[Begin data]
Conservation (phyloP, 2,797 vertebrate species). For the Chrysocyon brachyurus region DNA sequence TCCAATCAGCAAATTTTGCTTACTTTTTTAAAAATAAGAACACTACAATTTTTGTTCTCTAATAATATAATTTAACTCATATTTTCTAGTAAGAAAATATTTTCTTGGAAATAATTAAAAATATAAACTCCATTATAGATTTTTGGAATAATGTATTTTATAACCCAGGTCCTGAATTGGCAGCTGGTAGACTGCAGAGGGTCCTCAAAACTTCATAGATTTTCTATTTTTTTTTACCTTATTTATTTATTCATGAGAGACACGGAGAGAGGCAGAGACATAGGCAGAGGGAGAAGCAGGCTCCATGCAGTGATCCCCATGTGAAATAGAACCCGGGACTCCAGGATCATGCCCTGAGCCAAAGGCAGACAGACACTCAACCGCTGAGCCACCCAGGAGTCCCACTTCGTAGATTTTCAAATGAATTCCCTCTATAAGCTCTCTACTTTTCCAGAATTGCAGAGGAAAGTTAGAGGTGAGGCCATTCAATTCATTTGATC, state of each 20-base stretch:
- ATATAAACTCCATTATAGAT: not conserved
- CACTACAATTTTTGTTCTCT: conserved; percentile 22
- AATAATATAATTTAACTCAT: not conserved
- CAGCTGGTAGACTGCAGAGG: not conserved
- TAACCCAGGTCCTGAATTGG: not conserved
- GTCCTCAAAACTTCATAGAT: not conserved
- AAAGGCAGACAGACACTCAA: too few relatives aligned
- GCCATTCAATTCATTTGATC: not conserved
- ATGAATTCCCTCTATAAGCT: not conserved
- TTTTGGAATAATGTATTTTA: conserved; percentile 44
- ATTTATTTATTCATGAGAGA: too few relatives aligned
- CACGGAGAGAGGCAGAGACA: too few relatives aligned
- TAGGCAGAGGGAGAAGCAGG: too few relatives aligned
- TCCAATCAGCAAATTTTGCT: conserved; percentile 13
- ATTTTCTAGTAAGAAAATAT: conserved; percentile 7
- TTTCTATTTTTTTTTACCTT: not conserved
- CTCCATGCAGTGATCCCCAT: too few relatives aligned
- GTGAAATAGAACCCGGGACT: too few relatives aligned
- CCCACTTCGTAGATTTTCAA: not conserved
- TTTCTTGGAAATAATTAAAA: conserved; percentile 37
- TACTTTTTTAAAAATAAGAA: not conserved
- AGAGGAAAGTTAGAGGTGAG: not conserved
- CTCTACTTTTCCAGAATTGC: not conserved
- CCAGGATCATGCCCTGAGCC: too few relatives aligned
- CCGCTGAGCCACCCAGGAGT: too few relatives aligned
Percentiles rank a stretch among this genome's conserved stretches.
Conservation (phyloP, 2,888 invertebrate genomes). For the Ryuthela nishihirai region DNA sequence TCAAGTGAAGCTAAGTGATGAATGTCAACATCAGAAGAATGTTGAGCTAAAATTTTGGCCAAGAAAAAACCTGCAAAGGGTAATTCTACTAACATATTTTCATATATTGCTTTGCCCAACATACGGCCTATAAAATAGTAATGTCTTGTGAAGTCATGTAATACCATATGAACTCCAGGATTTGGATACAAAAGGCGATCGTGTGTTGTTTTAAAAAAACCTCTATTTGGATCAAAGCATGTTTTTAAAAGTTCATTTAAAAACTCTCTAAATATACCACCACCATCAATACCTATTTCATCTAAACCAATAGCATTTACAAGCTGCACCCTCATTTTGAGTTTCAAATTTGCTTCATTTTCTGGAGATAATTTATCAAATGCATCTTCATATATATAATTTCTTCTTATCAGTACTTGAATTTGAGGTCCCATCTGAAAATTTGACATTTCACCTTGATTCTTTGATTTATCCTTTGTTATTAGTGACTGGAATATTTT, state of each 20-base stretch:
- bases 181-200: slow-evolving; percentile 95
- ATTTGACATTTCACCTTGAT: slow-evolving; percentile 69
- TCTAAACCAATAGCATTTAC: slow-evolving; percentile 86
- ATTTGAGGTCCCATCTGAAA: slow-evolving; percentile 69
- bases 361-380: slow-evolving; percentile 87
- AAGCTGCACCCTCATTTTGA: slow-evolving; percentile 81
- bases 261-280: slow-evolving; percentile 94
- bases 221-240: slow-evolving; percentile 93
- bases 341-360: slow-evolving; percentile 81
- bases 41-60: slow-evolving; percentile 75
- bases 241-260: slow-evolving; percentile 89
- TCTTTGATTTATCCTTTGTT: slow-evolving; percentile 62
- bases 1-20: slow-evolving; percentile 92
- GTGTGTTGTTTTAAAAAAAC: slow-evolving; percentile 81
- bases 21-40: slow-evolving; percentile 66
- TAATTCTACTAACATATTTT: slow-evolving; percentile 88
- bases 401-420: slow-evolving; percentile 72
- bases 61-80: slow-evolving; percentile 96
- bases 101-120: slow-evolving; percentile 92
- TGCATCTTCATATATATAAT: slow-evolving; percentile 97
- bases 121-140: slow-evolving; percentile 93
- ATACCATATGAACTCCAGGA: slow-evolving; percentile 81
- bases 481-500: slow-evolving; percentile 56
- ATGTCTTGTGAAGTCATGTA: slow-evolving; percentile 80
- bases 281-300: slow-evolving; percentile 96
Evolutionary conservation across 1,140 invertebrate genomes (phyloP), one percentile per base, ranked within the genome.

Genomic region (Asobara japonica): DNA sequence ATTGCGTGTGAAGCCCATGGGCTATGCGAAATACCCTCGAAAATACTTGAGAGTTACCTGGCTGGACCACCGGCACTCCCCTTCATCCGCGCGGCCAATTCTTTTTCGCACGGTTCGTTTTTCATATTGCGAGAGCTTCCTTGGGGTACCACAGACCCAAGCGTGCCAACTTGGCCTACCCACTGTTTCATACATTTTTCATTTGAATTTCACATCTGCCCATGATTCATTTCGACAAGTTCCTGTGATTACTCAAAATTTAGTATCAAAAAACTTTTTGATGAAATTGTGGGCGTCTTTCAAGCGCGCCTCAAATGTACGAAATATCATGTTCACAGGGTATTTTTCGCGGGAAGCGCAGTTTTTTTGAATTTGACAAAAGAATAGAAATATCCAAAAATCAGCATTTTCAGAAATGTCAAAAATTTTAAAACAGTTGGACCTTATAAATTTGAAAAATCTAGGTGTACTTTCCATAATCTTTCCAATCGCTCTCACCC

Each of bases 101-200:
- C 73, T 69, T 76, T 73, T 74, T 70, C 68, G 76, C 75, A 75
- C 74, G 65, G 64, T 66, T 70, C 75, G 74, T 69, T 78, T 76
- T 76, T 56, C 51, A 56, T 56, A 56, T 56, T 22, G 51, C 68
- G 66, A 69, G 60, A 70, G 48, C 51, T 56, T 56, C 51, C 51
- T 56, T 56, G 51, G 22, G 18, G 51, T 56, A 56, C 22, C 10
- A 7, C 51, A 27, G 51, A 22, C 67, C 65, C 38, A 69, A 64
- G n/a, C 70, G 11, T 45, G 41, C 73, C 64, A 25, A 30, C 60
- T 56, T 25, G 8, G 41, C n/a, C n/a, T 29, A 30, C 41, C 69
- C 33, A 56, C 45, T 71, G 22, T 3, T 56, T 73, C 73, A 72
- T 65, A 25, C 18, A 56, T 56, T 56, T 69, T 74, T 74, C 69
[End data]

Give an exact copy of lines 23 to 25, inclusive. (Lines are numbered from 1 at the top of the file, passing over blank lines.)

- AGAGGAAAGTTAGAGGTGAG: not conserved
- CTCTACTTTTCCAGAATTGC: not conserved
- CCAGGATCATGCCCTGAGCC: too few relatives aligned